It cannot just be the time-warping effects of the pandemic which make it seem far longer than two years since Boris Johnson was going to be a liberal Prime Minister. But here we are, back on the front lines of the ‘war on drugs’.
Even by the standards of that abysmal conflict, however, the promised crackdown on middle-class consumers seems to be almost entirely for show.
Yes, there are headline-grabbing reports that people caught in possession of Class A narcotics might end up having their passports or driving licences confiscated. But this is only if they refuse to attend a ‘drugs awareness course’. This will apparently be modelled on the speed awareness course, i.e. the thing that makes getting caught speeding basically fine – the first time, at least. A fearsome deterrent it is not.
Besides which, part of what it supposed to be so scandalous about middle-class drug use is how widespread and invisible it is. Expanding the use of drugs testing on arrest, and making it an aggravating factor if you have something in your system you shouldn’t, is merely a crackdown on the people who are already getting caught.
What are any of the mooted proposals going to do about the people who order their stuff by phone or online, get it delivered to their home, and then consume it in private or at least without causing trouble in public? Nothing.
The Prime Minister at least ruled out decriminalisation, which as I’ve argued before is something of a worst-of-both-worlds from a drug enforcement perspective, albeit for the uninspiring reason that it isn’t the best way to drive down consumption rather than simply that it is obviously mental to legalise the consumption of a profitable product but leave sale and distribution in criminal hands.
But it nonetheless represents a big missed opportunity. Although they don’t actually spot it, media coverage hints at what a more effective intervention could be. Here’s the Times:
“There are also more than 300,000 heroin and crack addicts in England who between them are responsible for nearly half of acquisitive crime, and drugs drive nearly half of all homicides.”
The words ‘crack and heroin’ appear several more times. They are the Punch and Judy of the moralists’ anti-narcotics caricature.
Yet despite their uniquely dangerous character, nowhere does anyone seem to come to the obvious realisation that putting these substances in the same category as those used by perfectly functional users (middle-class or otherwise) is ridiculous.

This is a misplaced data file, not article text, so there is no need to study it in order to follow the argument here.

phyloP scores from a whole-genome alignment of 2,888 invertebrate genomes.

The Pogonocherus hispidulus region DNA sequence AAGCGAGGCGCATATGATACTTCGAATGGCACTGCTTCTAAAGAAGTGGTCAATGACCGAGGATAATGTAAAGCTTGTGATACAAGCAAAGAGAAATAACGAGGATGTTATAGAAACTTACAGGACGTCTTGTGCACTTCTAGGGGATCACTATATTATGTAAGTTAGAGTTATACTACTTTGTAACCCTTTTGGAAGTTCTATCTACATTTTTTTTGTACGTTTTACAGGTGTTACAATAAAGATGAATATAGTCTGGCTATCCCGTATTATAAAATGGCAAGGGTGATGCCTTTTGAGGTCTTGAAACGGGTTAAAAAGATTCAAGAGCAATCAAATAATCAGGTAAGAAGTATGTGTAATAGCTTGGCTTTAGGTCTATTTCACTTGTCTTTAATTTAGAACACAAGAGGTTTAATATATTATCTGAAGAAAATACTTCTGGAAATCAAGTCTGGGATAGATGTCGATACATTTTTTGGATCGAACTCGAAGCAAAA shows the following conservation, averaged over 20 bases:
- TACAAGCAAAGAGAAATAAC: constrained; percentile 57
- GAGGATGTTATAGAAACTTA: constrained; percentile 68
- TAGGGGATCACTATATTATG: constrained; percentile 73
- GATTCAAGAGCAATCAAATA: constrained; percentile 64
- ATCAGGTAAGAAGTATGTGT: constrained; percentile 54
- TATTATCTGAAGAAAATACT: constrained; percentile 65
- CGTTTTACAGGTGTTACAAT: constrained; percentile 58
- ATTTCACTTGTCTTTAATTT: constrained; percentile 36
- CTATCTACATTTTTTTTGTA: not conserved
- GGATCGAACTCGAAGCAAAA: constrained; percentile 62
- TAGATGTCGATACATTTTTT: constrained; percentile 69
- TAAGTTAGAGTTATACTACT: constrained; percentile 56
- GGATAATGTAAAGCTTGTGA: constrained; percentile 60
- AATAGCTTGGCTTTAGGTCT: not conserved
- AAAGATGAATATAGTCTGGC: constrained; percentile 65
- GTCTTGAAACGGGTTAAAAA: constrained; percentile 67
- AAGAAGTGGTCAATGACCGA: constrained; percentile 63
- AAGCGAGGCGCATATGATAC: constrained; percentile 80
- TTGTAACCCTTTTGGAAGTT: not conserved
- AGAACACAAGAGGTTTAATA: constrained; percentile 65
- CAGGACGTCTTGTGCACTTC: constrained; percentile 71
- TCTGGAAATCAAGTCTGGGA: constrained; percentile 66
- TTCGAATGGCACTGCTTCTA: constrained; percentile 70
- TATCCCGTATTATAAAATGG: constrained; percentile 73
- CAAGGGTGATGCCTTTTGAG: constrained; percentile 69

It is a fact that somebody can use many Class As, most obviously cocaine and MDMA (ecstasy), whilst remaining a productive and well-integrated member of society. This fact is one reason why the very concept of ‘Class A’, intended by the authorities to signal the most dangerous and frightening substances, is not taken seriously by people with any experience of those drugs.
Hell, even psychedelics such as LSD and mushrooms are Class A, and across all the decades British people have been taking the former it appears not to have killed a single one. The dangerous dose is so far beyond the effective dose it is basically impossible to take, even by accident.
Even if the Government lacked the imagination or the moral courage to consider legalisation, it could make the ‘war on drugs’ more effective and more worthwhile with a top-to-bottom reassessment of how it conducts it.
Ministers should concede that ‘drugs’ is a meaningless category that it is absurd to try and have a common policy towards. They should then commission a blank-page re-assessment of the classification system, with the goal of restricting Class A to crack, heroin, and any other substances that cause an equivalent level of harm to their users and society.
Even if you believe in prohibition and enforcement, it is grossly irresponsible to focus limited police resources on things such as MDMA, which can be recreationally consumed safely and whose users overwhelmingly don’t go on to commit crimes and otherwise cause trouble. For all the evils associated with the international trade in it, the same is basically true of cocaine.
But these people – the ones not causing trouble, the ones ‘getting away with it’ – are precisely who the Government means by ‘middle-class’ drug users. Thus, we need some eye-catching gestures in their direction, such as this passport nonsense.
But the ‘drugs awareness course’ seems a much better gauge of Johnson’s lack of seriousness on this front. The main ‘problem’ with ‘middle-class drug users’ is that they so rarely get caught. The Prime Minister has no new ideas for catching them; but he’s floated an intriguing way to let them off with a warning.
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